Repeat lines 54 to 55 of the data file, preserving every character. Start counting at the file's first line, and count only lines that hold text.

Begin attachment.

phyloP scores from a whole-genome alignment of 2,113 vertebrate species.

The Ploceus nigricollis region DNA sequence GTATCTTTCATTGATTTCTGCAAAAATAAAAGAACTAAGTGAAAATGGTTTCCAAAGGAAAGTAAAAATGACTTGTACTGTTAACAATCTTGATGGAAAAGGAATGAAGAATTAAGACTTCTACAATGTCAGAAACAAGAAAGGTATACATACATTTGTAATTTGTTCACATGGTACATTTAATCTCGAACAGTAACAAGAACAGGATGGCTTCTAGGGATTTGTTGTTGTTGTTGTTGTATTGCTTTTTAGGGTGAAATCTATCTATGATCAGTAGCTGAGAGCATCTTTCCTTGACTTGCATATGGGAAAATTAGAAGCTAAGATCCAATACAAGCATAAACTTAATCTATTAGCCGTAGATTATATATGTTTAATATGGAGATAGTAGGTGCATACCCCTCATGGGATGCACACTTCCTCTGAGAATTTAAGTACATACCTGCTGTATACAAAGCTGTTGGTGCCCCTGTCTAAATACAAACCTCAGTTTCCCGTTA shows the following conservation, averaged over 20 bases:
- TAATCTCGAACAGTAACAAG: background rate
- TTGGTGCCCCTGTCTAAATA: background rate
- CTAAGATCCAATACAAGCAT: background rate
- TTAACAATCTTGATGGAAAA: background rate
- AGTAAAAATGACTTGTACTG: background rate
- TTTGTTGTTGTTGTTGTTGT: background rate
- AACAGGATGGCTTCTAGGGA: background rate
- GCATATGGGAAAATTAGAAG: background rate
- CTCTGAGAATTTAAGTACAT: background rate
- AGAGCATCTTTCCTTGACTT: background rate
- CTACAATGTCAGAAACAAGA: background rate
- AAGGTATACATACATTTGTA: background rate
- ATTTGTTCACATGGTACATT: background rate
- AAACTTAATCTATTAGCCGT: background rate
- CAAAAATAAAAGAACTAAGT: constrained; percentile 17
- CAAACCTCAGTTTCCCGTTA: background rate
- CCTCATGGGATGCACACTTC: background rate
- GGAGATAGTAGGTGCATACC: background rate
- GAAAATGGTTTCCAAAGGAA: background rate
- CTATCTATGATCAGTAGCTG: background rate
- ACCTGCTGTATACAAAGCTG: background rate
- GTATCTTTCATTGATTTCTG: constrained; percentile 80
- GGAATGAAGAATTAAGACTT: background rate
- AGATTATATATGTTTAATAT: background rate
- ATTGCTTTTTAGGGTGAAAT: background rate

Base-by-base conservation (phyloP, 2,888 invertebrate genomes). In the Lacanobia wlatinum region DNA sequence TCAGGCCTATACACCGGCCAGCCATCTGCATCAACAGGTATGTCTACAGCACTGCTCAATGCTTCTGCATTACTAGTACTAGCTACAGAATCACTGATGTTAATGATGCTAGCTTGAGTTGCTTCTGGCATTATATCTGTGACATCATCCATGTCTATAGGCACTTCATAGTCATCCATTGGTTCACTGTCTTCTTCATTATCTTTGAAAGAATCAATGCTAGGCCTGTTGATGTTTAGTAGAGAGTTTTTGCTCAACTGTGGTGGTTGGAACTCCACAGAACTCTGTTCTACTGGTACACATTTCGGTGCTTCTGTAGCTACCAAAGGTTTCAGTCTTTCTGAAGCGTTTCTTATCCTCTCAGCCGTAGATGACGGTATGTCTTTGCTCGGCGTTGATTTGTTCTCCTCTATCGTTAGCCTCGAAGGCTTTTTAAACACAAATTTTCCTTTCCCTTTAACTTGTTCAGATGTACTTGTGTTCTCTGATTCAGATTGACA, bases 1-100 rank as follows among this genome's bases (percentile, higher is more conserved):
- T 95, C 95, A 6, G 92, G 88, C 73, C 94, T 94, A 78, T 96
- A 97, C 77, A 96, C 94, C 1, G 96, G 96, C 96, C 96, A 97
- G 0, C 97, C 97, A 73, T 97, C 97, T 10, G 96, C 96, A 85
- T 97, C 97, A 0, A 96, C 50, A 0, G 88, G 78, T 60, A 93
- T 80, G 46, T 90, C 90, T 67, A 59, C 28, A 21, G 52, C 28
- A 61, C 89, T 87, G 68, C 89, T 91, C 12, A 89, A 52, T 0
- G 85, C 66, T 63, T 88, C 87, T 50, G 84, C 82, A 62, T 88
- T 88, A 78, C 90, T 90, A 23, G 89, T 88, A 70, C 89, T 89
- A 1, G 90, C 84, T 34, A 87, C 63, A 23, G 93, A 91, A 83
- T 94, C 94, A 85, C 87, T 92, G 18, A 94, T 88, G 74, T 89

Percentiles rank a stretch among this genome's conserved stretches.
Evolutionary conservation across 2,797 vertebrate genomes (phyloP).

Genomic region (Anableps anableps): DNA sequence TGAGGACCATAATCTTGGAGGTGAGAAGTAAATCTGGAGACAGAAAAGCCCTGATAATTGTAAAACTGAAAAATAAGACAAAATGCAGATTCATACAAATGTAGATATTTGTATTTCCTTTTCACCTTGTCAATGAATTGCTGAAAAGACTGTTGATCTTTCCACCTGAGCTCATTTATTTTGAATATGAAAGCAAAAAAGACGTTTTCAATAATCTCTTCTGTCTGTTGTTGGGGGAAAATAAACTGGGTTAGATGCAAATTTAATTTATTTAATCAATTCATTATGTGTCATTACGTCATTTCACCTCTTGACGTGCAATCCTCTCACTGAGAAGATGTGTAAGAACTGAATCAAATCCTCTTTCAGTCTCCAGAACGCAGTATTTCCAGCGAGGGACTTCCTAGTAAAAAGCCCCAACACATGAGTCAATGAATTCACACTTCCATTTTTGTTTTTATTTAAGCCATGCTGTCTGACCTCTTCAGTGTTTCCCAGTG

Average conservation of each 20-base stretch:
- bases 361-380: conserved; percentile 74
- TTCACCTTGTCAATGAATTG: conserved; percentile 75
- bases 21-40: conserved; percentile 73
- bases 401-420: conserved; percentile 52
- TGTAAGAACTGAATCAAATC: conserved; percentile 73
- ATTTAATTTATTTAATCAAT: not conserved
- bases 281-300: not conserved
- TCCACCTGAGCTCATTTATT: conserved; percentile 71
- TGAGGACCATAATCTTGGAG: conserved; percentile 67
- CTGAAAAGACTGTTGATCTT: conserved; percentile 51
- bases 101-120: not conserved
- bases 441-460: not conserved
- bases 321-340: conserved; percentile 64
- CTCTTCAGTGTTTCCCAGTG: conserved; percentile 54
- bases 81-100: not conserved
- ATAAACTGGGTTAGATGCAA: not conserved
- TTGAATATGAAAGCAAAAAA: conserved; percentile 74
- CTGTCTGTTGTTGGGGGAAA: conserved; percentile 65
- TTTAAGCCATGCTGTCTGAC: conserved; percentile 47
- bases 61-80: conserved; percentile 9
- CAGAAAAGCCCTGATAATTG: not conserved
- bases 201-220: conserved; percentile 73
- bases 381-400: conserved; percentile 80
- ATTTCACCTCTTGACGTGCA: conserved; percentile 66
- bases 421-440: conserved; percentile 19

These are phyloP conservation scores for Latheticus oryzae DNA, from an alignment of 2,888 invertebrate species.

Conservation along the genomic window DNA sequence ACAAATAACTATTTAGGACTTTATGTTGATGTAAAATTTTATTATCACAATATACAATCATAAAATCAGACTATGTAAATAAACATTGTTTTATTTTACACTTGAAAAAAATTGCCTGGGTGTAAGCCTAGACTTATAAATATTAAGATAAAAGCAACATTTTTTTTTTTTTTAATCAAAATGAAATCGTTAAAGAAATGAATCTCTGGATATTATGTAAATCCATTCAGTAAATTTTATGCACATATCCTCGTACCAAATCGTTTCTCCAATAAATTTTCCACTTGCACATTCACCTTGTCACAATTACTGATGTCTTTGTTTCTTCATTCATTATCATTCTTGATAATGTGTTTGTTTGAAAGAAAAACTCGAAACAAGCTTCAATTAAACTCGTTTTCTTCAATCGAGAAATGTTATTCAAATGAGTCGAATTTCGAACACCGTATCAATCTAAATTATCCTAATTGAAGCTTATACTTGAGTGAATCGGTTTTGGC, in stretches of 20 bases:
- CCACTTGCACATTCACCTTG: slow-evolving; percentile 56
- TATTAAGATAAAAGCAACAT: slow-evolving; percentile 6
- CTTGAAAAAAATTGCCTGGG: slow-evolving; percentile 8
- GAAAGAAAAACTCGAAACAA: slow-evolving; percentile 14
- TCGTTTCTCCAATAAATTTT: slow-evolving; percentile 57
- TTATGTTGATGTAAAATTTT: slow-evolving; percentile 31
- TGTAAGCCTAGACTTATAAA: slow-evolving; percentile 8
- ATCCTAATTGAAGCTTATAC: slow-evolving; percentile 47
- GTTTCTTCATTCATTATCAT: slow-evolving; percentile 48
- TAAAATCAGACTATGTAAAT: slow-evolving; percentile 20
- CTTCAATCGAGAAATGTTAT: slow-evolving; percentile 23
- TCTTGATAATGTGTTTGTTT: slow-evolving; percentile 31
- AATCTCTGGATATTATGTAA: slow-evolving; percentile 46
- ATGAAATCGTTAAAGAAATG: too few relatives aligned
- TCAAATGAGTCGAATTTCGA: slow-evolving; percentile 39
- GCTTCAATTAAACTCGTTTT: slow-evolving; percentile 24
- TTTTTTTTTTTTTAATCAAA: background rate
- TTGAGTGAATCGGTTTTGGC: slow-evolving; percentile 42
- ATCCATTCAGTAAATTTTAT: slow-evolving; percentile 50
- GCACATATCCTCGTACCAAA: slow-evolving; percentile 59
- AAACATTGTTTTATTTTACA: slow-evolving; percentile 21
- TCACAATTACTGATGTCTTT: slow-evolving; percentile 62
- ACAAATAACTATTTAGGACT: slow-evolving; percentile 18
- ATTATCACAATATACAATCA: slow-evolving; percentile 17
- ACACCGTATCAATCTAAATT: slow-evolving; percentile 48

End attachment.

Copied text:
- bases 441-460: not conserved
- bases 321-340: conserved; percentile 64